Monday, June 4, 2012

Star Safety System - Part One

Toyota has a group of safety features that make up the Star Safety System.  They are as follows: anti-lock brakes (ABS), traction control (TRAC), vehicle stability control (VSC), brake assist (BA), electronic brake force distribution (EBD) and smart stop technology (SST).  I will go through each one of them and explain what they are and how they work.  The first two systems that I will cover will be ABS and traction control.  If it wasn't for the first of these systems, ABS, the rest of them would not be possible.

Anti-Lock Braking System

Most people today have owned a vehicle with ABS or have at least heard about ABS.  ABS is an electronic braking system that prevents the wheels from locking up and skidding thus allowing the driver to maintain steering control around an obstacle/object on the roadway.  With an ABS equipped vehicle, it is not necessary to "pump" the brakes, especially in an emergency situation.  The vehicle will do it for you and much faster than any person would be able to do on their own.  The driver will feel a "pulsing" in the brake pedal and this is the valves in the system opening and closing.  Some anti-lock braking systems can cycle as many as 16 times per second.

There are a few different types of ABS.  I will cover the three most popular.  The best system is what is referred to as a four-channel, four-sensor system.  This system has valves and wheel speed sensors for all four wheels.  It will monitor each individual wheel to make sure it has maximum braking force possible applied to it.  This is the type of system that Toyota uses in its vehicles.  The second type of system is referred to as a three-channel, four-sensor system.  This type of system has wheel speed sensors for all four wheels but only one valve for both rear wheels so both rear wheels will have the same brake pressure applied no matter what amount of load/traction they have.  The third type of system is called a three-channel, three-sensor system.  This is normally found on pick up trucks, but not current Toyota's (Toyota uses 4-channel, 4-sensor).  This system has two wheels speed sensors and valves for each front wheel and one sensor and a valve in the rear axle for both rear wheels.  The downside to this system is that one of the rear wheels can still lock up and skid before the rear ABS kicks in and therefore increases the stopping distance.  In summary, not all ABS are created equal!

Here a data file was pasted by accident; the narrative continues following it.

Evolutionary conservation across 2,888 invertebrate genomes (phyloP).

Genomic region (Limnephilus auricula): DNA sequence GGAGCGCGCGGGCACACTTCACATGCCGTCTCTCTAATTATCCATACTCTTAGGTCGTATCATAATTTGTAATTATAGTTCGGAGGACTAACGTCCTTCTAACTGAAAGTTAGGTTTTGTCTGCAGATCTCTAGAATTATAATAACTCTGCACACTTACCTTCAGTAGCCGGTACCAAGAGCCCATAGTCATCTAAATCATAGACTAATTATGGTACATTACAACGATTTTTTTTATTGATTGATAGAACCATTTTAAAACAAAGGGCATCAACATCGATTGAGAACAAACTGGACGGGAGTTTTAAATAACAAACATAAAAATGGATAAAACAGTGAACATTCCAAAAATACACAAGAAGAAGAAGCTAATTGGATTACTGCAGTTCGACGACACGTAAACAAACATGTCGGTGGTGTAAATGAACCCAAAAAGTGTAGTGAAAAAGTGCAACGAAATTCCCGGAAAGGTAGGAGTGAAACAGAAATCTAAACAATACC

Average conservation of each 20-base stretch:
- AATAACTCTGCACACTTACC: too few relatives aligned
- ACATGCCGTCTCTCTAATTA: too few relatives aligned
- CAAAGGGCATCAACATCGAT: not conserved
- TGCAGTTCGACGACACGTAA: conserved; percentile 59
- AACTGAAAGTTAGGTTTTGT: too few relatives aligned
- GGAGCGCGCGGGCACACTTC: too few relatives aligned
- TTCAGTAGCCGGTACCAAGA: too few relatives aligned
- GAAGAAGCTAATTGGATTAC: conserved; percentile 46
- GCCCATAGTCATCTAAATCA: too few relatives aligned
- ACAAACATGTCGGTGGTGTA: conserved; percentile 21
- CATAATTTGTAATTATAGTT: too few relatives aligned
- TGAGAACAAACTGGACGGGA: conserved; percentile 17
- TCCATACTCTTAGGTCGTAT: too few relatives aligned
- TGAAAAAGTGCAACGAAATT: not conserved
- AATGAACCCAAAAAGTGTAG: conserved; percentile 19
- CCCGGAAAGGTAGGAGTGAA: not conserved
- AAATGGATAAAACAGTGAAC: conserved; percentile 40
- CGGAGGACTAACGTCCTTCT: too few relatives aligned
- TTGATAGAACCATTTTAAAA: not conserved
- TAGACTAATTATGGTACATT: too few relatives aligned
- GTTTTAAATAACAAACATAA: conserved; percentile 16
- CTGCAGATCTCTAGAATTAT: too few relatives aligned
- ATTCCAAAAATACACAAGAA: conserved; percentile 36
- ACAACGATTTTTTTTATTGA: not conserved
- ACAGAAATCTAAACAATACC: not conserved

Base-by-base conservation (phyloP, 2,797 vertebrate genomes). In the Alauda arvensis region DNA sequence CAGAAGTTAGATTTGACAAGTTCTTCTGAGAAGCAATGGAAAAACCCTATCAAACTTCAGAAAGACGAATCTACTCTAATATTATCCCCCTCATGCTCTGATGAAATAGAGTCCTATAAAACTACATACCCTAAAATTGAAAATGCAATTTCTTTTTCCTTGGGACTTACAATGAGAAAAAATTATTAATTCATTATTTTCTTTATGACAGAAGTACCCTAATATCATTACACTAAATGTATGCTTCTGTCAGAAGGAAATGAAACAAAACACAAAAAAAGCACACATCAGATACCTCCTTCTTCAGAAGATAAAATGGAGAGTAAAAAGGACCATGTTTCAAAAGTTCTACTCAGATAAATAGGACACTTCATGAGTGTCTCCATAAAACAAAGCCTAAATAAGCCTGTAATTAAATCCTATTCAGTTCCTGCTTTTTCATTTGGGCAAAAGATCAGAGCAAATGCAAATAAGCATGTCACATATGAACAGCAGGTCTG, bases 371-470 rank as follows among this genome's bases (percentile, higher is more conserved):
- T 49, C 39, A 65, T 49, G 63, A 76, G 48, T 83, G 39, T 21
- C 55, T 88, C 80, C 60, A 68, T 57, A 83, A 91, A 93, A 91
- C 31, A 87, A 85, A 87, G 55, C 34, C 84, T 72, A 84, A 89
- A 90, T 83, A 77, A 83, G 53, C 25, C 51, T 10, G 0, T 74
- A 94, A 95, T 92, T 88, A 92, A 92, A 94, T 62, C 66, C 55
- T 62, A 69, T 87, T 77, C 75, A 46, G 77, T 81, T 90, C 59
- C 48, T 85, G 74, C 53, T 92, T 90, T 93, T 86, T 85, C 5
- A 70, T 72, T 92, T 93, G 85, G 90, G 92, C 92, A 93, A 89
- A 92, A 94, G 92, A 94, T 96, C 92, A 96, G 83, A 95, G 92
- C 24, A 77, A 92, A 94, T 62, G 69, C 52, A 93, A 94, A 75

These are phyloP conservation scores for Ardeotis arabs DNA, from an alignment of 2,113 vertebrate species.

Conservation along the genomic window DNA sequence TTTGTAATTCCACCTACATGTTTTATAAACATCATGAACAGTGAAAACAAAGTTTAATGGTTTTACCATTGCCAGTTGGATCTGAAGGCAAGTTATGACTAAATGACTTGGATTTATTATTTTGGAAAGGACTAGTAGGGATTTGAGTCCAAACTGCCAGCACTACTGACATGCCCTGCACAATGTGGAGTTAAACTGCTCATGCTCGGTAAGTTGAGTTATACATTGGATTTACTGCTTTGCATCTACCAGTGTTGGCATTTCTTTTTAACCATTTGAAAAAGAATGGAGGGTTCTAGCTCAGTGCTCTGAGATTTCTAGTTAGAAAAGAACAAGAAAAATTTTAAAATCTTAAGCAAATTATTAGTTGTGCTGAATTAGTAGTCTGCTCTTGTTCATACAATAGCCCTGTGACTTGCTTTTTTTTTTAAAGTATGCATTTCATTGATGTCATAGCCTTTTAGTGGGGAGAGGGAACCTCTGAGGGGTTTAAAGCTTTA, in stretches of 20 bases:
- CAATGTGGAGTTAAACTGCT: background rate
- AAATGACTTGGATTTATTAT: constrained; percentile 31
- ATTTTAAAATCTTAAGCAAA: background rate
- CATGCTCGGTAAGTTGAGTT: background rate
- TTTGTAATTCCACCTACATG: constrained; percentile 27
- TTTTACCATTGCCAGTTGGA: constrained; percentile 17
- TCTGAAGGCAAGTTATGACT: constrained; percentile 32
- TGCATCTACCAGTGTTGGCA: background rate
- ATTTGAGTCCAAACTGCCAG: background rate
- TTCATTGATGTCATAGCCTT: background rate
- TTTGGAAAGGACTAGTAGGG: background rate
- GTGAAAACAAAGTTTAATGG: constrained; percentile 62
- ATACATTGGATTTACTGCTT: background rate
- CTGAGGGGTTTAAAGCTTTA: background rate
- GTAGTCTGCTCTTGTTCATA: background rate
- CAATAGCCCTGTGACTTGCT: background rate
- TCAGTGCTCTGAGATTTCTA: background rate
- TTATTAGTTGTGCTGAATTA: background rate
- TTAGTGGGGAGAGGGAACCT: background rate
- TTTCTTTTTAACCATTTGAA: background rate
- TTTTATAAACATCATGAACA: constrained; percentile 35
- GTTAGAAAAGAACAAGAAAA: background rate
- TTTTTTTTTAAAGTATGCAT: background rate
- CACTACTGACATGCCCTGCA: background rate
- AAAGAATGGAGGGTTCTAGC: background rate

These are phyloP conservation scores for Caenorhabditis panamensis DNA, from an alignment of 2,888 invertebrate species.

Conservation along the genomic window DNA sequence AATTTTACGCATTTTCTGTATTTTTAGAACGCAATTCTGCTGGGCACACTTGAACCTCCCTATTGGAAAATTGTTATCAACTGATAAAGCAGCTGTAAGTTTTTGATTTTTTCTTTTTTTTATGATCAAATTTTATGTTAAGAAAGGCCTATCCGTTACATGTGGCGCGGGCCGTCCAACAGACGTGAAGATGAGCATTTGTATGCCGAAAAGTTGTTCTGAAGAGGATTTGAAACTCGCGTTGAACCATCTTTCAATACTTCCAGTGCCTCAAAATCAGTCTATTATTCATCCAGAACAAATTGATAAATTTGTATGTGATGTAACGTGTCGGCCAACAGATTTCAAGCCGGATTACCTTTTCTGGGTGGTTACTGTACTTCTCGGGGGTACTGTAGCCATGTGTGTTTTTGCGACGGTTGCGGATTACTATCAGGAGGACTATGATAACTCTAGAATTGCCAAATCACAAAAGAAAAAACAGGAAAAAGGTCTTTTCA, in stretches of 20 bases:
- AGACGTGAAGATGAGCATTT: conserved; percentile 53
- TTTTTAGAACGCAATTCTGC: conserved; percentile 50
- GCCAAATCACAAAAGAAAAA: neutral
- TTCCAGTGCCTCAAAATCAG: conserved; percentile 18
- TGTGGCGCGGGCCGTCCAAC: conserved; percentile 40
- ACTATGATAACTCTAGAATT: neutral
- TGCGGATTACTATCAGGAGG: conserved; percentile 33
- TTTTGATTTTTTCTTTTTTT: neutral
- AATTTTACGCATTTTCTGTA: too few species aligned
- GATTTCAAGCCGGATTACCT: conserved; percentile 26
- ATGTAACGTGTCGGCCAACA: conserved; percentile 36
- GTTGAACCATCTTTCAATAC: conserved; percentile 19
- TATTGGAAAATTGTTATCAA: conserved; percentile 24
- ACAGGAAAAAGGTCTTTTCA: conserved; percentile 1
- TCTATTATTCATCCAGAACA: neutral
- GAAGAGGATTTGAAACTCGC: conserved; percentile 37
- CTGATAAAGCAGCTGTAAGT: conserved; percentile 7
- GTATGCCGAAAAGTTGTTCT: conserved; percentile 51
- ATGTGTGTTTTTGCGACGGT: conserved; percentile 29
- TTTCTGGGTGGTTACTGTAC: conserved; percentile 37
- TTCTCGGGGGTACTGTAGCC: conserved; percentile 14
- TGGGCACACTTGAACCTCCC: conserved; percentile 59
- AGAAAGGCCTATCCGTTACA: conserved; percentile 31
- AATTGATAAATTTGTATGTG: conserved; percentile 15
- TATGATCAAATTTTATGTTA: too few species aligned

Here's an example of what an ABS modulator will look like under the hood of your car.  It is typically mounted near the front, left of the engine compartment.  It will have a bunch of brake lines coming in and out of it.

Traction Control

Traction control is an electronic system that works with a vehicle's ABS and throttle control units.  Traction control will engage when one of the drive wheels is spinning significantly faster than the other.  For example, one tire is on a patch of ice and the other is on the normal road surface.  Without traction control, the wheel that is on ice would just keep spinning.  With traction control, the wheel that is on ice is spinning faster than the other (if the other wheel is moving at all), and the system will apply the brakes (ABS) to the spinning wheel to force power to the other wheel that is on the normal road surface.  Once the power is transferred to the "wheel with grip", the vehicle will move forward .  In cases of severe traction loss, the traction control system may also reduce spark and fuel to one or more cylinders, apply ABS, and/or close the throttle on electronic throttle controlled (drive-by-wire) vehicles, which most are today.

Traction control can make getting a vehicle "un-stuck" more difficult.  In a front-wheel drive vehicle, if you would be stuck in snow or whatever, it's usually best to get the vehicle to rock back and forth to free it up.  Traction control would make this action more difficult.  Luckily, most new vehicles will have a button (see picture below) to disable the traction control system that will allow the wheels to spin freely and may make getting the vehicle out of a difficult situation a little easier.  For normal driving though, leave traction control engaged because it will usually help you more than you may even know it.

Here's a picture of what a typical Toyota traction control button will look like.

In my next post, I will cover vehicle stability control (electronic stability control) and how it works and it's many benefits.  Bookmark my site or subscribe to my blog via email or your RSS reader to get the update when I finish the next article and any future articles.  You can bookmark my site by pushing CTRL+D on your keyboard.